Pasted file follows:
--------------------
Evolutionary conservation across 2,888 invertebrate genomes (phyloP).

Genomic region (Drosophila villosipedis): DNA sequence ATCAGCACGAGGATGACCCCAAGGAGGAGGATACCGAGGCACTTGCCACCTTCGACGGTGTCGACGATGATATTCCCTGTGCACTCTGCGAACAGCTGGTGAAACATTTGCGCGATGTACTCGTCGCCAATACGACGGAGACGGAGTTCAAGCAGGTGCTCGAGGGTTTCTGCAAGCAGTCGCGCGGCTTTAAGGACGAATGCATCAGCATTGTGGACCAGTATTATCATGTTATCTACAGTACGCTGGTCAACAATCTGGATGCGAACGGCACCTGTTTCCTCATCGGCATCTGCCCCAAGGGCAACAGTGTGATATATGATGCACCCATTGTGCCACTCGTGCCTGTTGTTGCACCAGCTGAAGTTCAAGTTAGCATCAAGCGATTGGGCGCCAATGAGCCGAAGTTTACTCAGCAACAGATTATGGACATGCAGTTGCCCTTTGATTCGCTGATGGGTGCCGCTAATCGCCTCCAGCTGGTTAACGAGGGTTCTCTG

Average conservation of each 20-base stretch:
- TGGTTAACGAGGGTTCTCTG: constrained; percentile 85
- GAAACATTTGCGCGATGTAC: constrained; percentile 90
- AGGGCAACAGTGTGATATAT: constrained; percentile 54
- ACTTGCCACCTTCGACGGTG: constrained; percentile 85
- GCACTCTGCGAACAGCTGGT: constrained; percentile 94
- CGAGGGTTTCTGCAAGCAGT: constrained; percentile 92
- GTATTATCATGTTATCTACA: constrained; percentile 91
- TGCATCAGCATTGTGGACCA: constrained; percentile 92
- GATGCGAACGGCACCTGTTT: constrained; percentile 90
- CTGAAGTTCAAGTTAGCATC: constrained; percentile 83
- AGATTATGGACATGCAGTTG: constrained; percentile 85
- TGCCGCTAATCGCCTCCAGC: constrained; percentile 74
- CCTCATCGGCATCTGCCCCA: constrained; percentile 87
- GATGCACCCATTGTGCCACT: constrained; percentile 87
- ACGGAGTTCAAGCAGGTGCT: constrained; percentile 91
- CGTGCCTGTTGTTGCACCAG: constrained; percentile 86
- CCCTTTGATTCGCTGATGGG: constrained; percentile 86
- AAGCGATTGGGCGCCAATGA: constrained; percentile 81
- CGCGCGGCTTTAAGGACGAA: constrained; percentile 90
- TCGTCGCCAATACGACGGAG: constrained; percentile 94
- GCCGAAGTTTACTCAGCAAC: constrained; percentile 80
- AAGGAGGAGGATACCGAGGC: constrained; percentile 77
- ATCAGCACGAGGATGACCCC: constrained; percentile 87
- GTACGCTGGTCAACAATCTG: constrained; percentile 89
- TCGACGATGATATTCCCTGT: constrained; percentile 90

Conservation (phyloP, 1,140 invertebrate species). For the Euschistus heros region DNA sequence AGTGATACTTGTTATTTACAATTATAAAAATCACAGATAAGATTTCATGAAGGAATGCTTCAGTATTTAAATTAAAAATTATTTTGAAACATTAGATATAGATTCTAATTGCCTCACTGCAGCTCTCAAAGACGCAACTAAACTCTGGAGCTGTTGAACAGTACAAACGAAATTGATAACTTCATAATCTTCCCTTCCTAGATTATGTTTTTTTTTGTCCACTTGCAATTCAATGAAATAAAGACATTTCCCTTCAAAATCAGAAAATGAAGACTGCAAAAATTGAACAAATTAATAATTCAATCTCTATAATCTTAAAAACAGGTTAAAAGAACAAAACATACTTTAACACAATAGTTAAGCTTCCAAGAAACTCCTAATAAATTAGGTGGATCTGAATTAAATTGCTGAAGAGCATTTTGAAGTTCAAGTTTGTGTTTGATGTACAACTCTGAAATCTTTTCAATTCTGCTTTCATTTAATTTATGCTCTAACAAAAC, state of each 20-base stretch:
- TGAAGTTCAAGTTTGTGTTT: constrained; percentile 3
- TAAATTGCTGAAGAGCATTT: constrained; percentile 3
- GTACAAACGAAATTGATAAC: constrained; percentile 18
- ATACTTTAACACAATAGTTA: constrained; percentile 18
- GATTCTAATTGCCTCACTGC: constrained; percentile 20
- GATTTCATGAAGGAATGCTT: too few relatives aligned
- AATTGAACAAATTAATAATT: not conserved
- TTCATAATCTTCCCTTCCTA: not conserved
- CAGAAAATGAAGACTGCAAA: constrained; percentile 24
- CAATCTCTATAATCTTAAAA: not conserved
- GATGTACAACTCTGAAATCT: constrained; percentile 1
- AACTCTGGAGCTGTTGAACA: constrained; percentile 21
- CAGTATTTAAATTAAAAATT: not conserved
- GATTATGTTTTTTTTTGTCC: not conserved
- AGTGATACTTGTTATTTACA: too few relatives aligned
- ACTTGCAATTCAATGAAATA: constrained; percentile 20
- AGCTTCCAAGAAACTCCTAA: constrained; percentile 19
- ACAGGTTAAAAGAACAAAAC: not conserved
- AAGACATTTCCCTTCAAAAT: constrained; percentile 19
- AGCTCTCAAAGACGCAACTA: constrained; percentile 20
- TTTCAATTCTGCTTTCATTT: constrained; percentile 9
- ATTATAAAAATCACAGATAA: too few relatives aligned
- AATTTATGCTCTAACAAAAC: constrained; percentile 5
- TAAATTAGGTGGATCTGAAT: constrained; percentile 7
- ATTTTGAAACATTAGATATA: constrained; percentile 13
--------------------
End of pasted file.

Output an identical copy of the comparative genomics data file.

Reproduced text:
Evolutionary conservation across 2,888 invertebrate genomes (phyloP).

Genomic region (Drosophila villosipedis): DNA sequence ATCAGCACGAGGATGACCCCAAGGAGGAGGATACCGAGGCACTTGCCACCTTCGACGGTGTCGACGATGATATTCCCTGTGCACTCTGCGAACAGCTGGTGAAACATTTGCGCGATGTACTCGTCGCCAATACGACGGAGACGGAGTTCAAGCAGGTGCTCGAGGGTTTCTGCAAGCAGTCGCGCGGCTTTAAGGACGAATGCATCAGCATTGTGGACCAGTATTATCATGTTATCTACAGTACGCTGGTCAACAATCTGGATGCGAACGGCACCTGTTTCCTCATCGGCATCTGCCCCAAGGGCAACAGTGTGATATATGATGCACCCATTGTGCCACTCGTGCCTGTTGTTGCACCAGCTGAAGTTCAAGTTAGCATCAAGCGATTGGGCGCCAATGAGCCGAAGTTTACTCAGCAACAGATTATGGACATGCAGTTGCCCTTTGATTCGCTGATGGGTGCCGCTAATCGCCTCCAGCTGGTTAACGAGGGTTCTCTG

Average conservation of each 20-base stretch:
- TGGTTAACGAGGGTTCTCTG: constrained; percentile 85
- GAAACATTTGCGCGATGTAC: constrained; percentile 90
- AGGGCAACAGTGTGATATAT: constrained; percentile 54
- ACTTGCCACCTTCGACGGTG: constrained; percentile 85
- GCACTCTGCGAACAGCTGGT: constrained; percentile 94
- CGAGGGTTTCTGCAAGCAGT: constrained; percentile 92
- GTATTATCATGTTATCTACA: constrained; percentile 91
- TGCATCAGCATTGTGGACCA: constrained; percentile 92
- GATGCGAACGGCACCTGTTT: constrained; percentile 90
- CTGAAGTTCAAGTTAGCATC: constrained; percentile 83
- AGATTATGGACATGCAGTTG: constrained; percentile 85
- TGCCGCTAATCGCCTCCAGC: constrained; percentile 74
- CCTCATCGGCATCTGCCCCA: constrained; percentile 87
- GATGCACCCATTGTGCCACT: constrained; percentile 87
- ACGGAGTTCAAGCAGGTGCT: constrained; percentile 91
- CGTGCCTGTTGTTGCACCAG: constrained; percentile 86
- CCCTTTGATTCGCTGATGGG: constrained; percentile 86
- AAGCGATTGGGCGCCAATGA: constrained; percentile 81
- CGCGCGGCTTTAAGGACGAA: constrained; percentile 90
- TCGTCGCCAATACGACGGAG: constrained; percentile 94
- GCCGAAGTTTACTCAGCAAC: constrained; percentile 80
- AAGGAGGAGGATACCGAGGC: constrained; percentile 77
- ATCAGCACGAGGATGACCCC: constrained; percentile 87
- GTACGCTGGTCAACAATCTG: constrained; percentile 89
- TCGACGATGATATTCCCTGT: constrained; percentile 90

Conservation (phyloP, 1,140 invertebrate species). For the Euschistus heros region DNA sequence AGTGATACTTGTTATTTACAATTATAAAAATCACAGATAAGATTTCATGAAGGAATGCTTCAGTATTTAAATTAAAAATTATTTTGAAACATTAGATATAGATTCTAATTGCCTCACTGCAGCTCTCAAAGACGCAACTAAACTCTGGAGCTGTTGAACAGTACAAACGAAATTGATAACTTCATAATCTTCCCTTCCTAGATTATGTTTTTTTTTGTCCACTTGCAATTCAATGAAATAAAGACATTTCCCTTCAAAATCAGAAAATGAAGACTGCAAAAATTGAACAAATTAATAATTCAATCTCTATAATCTTAAAAACAGGTTAAAAGAACAAAACATACTTTAACACAATAGTTAAGCTTCCAAGAAACTCCTAATAAATTAGGTGGATCTGAATTAAATTGCTGAAGAGCATTTTGAAGTTCAAGTTTGTGTTTGATGTACAACTCTGAAATCTTTTCAATTCTGCTTTCATTTAATTTATGCTCTAACAAAAC, state of each 20-base stretch:
- TGAAGTTCAAGTTTGTGTTT: constrained; percentile 3
- TAAATTGCTGAAGAGCATTT: constrained; percentile 3
- GTACAAACGAAATTGATAAC: constrained; percentile 18
- ATACTTTAACACAATAGTTA: constrained; percentile 18
- GATTCTAATTGCCTCACTGC: constrained; percentile 20
- GATTTCATGAAGGAATGCTT: too few relatives aligned
- AATTGAACAAATTAATAATT: not conserved
- TTCATAATCTTCCCTTCCTA: not conserved
- CAGAAAATGAAGACTGCAAA: constrained; percentile 24
- CAATCTCTATAATCTTAAAA: not conserved
- GATGTACAACTCTGAAATCT: constrained; percentile 1
- AACTCTGGAGCTGTTGAACA: constrained; percentile 21
- CAGTATTTAAATTAAAAATT: not conserved
- GATTATGTTTTTTTTTGTCC: not conserved
- AGTGATACTTGTTATTTACA: too few relatives aligned
- ACTTGCAATTCAATGAAATA: constrained; percentile 20
- AGCTTCCAAGAAACTCCTAA: constrained; percentile 19
- ACAGGTTAAAAGAACAAAAC: not conserved
- AAGACATTTCCCTTCAAAAT: constrained; percentile 19
- AGCTCTCAAAGACGCAACTA: constrained; percentile 20
- TTTCAATTCTGCTTTCATTT: constrained; percentile 9
- ATTATAAAAATCACAGATAA: too few relatives aligned
- AATTTATGCTCTAACAAAAC: constrained; percentile 5
- TAAATTAGGTGGATCTGAAT: constrained; percentile 7
- ATTTTGAAACATTAGATATA: constrained; percentile 13